Operations Control Center in Houston were in daily communication
with the researchers who were part of the "ground truth" teams.
The ground teams at several of the supersites made simultaneous
measurements of vegetation, soil moisture, sea state, snow and
weather during the mission. Aircraft and ships also collected
data to ensure an accurate interpretation of the radar data taken
from space. In addition, the astronauts recorded their personal
observations of weather and environmental conditions in
coordination with SIR-C/X-SAR operations.

Supersites

The supersites represent different environments within each
scientific discipline. They are areas where intensive field work
will occur before, during and after the flight.

Ecology

Supersites: Manaus, Brazil; Raco, Mich.; Duke Forest, N.C.

Ecologists study life on Earth and how different species of
animals and plants interact with one another and their local
environment. SIR-C/X-SAR ecology investigations focus on mapping
wetlands, deforestation and flooding under forest canopies over
the tropical forests of the Amazon basin in South America and
over the temperate forests of North America and Central Europe.
Scientists also are studying wetlands and are using the data to
validate computer models to determine the type and density of
vegetation and to study seasonal thaws. The science team will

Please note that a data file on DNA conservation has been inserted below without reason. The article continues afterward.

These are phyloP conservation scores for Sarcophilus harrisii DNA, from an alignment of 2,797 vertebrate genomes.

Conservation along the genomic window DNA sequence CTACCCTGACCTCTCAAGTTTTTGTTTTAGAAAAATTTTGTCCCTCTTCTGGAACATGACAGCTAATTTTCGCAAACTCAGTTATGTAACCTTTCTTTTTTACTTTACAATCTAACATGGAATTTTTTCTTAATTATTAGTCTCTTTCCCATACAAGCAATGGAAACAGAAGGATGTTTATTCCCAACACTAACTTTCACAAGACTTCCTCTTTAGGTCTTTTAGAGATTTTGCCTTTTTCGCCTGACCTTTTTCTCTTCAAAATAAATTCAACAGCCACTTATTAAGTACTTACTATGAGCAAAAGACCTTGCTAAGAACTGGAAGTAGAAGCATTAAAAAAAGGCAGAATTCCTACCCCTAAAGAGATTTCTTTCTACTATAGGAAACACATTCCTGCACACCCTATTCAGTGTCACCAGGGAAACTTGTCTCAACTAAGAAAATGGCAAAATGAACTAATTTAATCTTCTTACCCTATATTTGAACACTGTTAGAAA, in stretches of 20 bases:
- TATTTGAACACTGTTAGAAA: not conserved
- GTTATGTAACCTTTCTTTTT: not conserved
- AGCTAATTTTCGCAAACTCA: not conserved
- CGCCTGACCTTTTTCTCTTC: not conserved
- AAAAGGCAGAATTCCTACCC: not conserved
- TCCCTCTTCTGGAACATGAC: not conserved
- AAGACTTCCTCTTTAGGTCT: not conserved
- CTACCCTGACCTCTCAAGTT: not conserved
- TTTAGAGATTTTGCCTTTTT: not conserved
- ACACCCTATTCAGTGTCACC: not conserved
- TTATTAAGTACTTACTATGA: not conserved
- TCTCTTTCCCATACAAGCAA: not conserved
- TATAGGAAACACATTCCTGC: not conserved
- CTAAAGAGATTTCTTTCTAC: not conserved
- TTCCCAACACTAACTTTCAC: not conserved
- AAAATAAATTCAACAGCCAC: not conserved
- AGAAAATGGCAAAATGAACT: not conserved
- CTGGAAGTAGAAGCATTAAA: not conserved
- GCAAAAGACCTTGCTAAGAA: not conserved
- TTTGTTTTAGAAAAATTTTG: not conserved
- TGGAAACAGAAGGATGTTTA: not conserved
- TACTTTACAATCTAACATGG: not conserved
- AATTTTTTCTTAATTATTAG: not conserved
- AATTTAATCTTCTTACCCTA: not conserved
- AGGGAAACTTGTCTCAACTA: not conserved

use the images to study land use, including the volume, types and
extent of vegetation and the effects of fires, floods and clear-
cutting.

Using early-release data, science team members have already
generated both tree classification and vegetation biomass maps of
the Raco, Michigan site and a freeze/thaw map over the Prince
Albert, Saskatchewan backup supersite. A map of flooding near
Manaus, Brazil also has been produced as a step toward improving
models and our understanding of flooding and wetlands under dense
forest canopies.

SIR-C/X-SAR's three radar frequencies interact with the
vegetation in different ways, providing views of different parts
of the forest. The shortest wavelength (X-band), reflects from
the leaves of trees. C-band microwaves reflect from twigs and
branches, and L-band wavelengths reflect from the trunks of
trees. These data give scientists a clearer picture of the
conditions on the ground.

The science team will study seasonal changes in the forest by
comparing data from the two SIR-C/X-SAR flights. For example,
data from two previous imaging radar missions showed a decrease
in forests along the Mississippi River between 1978 and 1981.
Deforestation threatens both temperate and tropical forests
around the world. SIR-C/X-SAR data and ground data will be used
to understand the impact of the loss of forests on local
populations of plants and animals. By studying the short-term
and long-term changes in forests, scientists can determine what
effects changing environmental conditions and land uses have on
the forests and, in turn, on global climate change.